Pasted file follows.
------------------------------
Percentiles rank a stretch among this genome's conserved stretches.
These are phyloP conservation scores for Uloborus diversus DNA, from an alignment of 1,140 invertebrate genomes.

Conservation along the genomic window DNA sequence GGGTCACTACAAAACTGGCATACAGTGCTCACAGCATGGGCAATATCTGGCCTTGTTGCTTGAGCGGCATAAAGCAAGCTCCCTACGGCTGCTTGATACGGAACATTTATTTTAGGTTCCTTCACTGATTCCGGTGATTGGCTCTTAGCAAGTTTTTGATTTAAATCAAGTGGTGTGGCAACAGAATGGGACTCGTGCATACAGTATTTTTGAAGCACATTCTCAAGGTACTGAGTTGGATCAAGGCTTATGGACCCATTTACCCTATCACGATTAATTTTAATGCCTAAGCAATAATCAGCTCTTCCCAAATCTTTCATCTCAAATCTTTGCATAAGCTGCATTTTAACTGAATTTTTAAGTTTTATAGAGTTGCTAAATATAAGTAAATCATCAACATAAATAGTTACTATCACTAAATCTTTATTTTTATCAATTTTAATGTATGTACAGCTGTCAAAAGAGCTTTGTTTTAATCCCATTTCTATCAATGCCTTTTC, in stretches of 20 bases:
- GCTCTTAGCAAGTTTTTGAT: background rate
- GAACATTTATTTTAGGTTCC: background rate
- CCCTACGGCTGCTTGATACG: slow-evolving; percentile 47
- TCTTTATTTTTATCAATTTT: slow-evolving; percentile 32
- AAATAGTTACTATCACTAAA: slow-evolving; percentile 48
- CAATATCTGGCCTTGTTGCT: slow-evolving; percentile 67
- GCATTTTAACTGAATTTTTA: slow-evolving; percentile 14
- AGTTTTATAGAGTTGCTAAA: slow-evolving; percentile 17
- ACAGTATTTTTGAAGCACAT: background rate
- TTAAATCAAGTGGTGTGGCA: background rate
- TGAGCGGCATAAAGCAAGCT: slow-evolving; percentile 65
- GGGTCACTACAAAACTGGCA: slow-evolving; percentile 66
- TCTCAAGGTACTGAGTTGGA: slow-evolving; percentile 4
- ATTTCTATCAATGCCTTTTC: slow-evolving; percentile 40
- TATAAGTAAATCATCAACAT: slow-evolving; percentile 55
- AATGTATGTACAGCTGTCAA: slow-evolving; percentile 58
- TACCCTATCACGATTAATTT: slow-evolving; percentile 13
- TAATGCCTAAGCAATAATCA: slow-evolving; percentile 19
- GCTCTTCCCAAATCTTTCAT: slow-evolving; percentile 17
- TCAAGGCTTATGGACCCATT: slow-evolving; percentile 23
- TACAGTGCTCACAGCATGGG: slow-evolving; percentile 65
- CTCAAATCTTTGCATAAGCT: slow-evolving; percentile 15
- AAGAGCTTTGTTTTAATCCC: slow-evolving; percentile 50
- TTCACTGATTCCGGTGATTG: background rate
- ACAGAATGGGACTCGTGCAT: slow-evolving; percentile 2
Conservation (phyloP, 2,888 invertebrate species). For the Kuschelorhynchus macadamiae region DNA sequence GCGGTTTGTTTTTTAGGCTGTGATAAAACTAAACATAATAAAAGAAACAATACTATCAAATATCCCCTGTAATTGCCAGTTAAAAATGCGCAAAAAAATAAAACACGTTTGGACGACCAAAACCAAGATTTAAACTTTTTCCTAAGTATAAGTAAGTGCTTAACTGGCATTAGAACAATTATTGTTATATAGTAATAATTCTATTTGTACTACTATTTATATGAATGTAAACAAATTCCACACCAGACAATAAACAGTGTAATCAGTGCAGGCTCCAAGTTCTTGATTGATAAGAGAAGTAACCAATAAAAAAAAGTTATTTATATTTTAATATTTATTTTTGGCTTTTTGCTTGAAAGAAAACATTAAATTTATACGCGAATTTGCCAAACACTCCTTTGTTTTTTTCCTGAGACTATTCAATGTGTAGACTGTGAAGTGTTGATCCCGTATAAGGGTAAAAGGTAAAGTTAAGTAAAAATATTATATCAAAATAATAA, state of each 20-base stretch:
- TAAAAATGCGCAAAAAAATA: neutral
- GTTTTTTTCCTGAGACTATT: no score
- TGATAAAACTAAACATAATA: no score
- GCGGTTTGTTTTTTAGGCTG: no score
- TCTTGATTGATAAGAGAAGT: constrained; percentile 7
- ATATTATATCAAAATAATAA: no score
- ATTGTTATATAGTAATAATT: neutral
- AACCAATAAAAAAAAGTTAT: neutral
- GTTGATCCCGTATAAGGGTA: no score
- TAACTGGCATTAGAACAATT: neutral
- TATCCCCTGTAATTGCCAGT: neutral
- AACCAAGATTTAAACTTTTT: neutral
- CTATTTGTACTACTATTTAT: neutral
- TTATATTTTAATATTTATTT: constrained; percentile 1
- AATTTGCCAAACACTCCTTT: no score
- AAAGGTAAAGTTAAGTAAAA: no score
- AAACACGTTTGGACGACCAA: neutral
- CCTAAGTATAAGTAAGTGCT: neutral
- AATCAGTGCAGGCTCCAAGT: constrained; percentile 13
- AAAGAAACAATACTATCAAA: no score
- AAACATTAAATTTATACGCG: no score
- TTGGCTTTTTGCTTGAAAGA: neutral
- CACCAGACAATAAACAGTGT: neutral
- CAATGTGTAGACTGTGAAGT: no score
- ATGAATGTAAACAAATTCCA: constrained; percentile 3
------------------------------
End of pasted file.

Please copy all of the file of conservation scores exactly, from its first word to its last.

Percentiles rank a stretch among this genome's conserved stretches.
These are phyloP conservation scores for Uloborus diversus DNA, from an alignment of 1,140 invertebrate genomes.

Conservation along the genomic window DNA sequence GGGTCACTACAAAACTGGCATACAGTGCTCACAGCATGGGCAATATCTGGCCTTGTTGCTTGAGCGGCATAAAGCAAGCTCCCTACGGCTGCTTGATACGGAACATTTATTTTAGGTTCCTTCACTGATTCCGGTGATTGGCTCTTAGCAAGTTTTTGATTTAAATCAAGTGGTGTGGCAACAGAATGGGACTCGTGCATACAGTATTTTTGAAGCACATTCTCAAGGTACTGAGTTGGATCAAGGCTTATGGACCCATTTACCCTATCACGATTAATTTTAATGCCTAAGCAATAATCAGCTCTTCCCAAATCTTTCATCTCAAATCTTTGCATAAGCTGCATTTTAACTGAATTTTTAAGTTTTATAGAGTTGCTAAATATAAGTAAATCATCAACATAAATAGTTACTATCACTAAATCTTTATTTTTATCAATTTTAATGTATGTACAGCTGTCAAAAGAGCTTTGTTTTAATCCCATTTCTATCAATGCCTTTTC, in stretches of 20 bases:
- GCTCTTAGCAAGTTTTTGAT: background rate
- GAACATTTATTTTAGGTTCC: background rate
- CCCTACGGCTGCTTGATACG: slow-evolving; percentile 47
- TCTTTATTTTTATCAATTTT: slow-evolving; percentile 32
- AAATAGTTACTATCACTAAA: slow-evolving; percentile 48
- CAATATCTGGCCTTGTTGCT: slow-evolving; percentile 67
- GCATTTTAACTGAATTTTTA: slow-evolving; percentile 14
- AGTTTTATAGAGTTGCTAAA: slow-evolving; percentile 17
- ACAGTATTTTTGAAGCACAT: background rate
- TTAAATCAAGTGGTGTGGCA: background rate
- TGAGCGGCATAAAGCAAGCT: slow-evolving; percentile 65
- GGGTCACTACAAAACTGGCA: slow-evolving; percentile 66
- TCTCAAGGTACTGAGTTGGA: slow-evolving; percentile 4
- ATTTCTATCAATGCCTTTTC: slow-evolving; percentile 40
- TATAAGTAAATCATCAACAT: slow-evolving; percentile 55
- AATGTATGTACAGCTGTCAA: slow-evolving; percentile 58
- TACCCTATCACGATTAATTT: slow-evolving; percentile 13
- TAATGCCTAAGCAATAATCA: slow-evolving; percentile 19
- GCTCTTCCCAAATCTTTCAT: slow-evolving; percentile 17
- TCAAGGCTTATGGACCCATT: slow-evolving; percentile 23
- TACAGTGCTCACAGCATGGG: slow-evolving; percentile 65
- CTCAAATCTTTGCATAAGCT: slow-evolving; percentile 15
- AAGAGCTTTGTTTTAATCCC: slow-evolving; percentile 50
- TTCACTGATTCCGGTGATTG: background rate
- ACAGAATGGGACTCGTGCAT: slow-evolving; percentile 2
Conservation (phyloP, 2,888 invertebrate species). For the Kuschelorhynchus macadamiae region DNA sequence GCGGTTTGTTTTTTAGGCTGTGATAAAACTAAACATAATAAAAGAAACAATACTATCAAATATCCCCTGTAATTGCCAGTTAAAAATGCGCAAAAAAATAAAACACGTTTGGACGACCAAAACCAAGATTTAAACTTTTTCCTAAGTATAAGTAAGTGCTTAACTGGCATTAGAACAATTATTGTTATATAGTAATAATTCTATTTGTACTACTATTTATATGAATGTAAACAAATTCCACACCAGACAATAAACAGTGTAATCAGTGCAGGCTCCAAGTTCTTGATTGATAAGAGAAGTAACCAATAAAAAAAAGTTATTTATATTTTAATATTTATTTTTGGCTTTTTGCTTGAAAGAAAACATTAAATTTATACGCGAATTTGCCAAACACTCCTTTGTTTTTTTCCTGAGACTATTCAATGTGTAGACTGTGAAGTGTTGATCCCGTATAAGGGTAAAAGGTAAAGTTAAGTAAAAATATTATATCAAAATAATAA, state of each 20-base stretch:
- TAAAAATGCGCAAAAAAATA: neutral
- GTTTTTTTCCTGAGACTATT: no score
- TGATAAAACTAAACATAATA: no score
- GCGGTTTGTTTTTTAGGCTG: no score
- TCTTGATTGATAAGAGAAGT: constrained; percentile 7
- ATATTATATCAAAATAATAA: no score
- ATTGTTATATAGTAATAATT: neutral
- AACCAATAAAAAAAAGTTAT: neutral
- GTTGATCCCGTATAAGGGTA: no score
- TAACTGGCATTAGAACAATT: neutral
- TATCCCCTGTAATTGCCAGT: neutral
- AACCAAGATTTAAACTTTTT: neutral
- CTATTTGTACTACTATTTAT: neutral
- TTATATTTTAATATTTATTT: constrained; percentile 1
- AATTTGCCAAACACTCCTTT: no score
- AAAGGTAAAGTTAAGTAAAA: no score
- AAACACGTTTGGACGACCAA: neutral
- CCTAAGTATAAGTAAGTGCT: neutral
- AATCAGTGCAGGCTCCAAGT: constrained; percentile 13
- AAAGAAACAATACTATCAAA: no score
- AAACATTAAATTTATACGCG: no score
- TTGGCTTTTTGCTTGAAAGA: neutral
- CACCAGACAATAAACAGTGT: neutral
- CAATGTGTAGACTGTGAAGT: no score
- ATGAATGTAAACAAATTCCA: constrained; percentile 3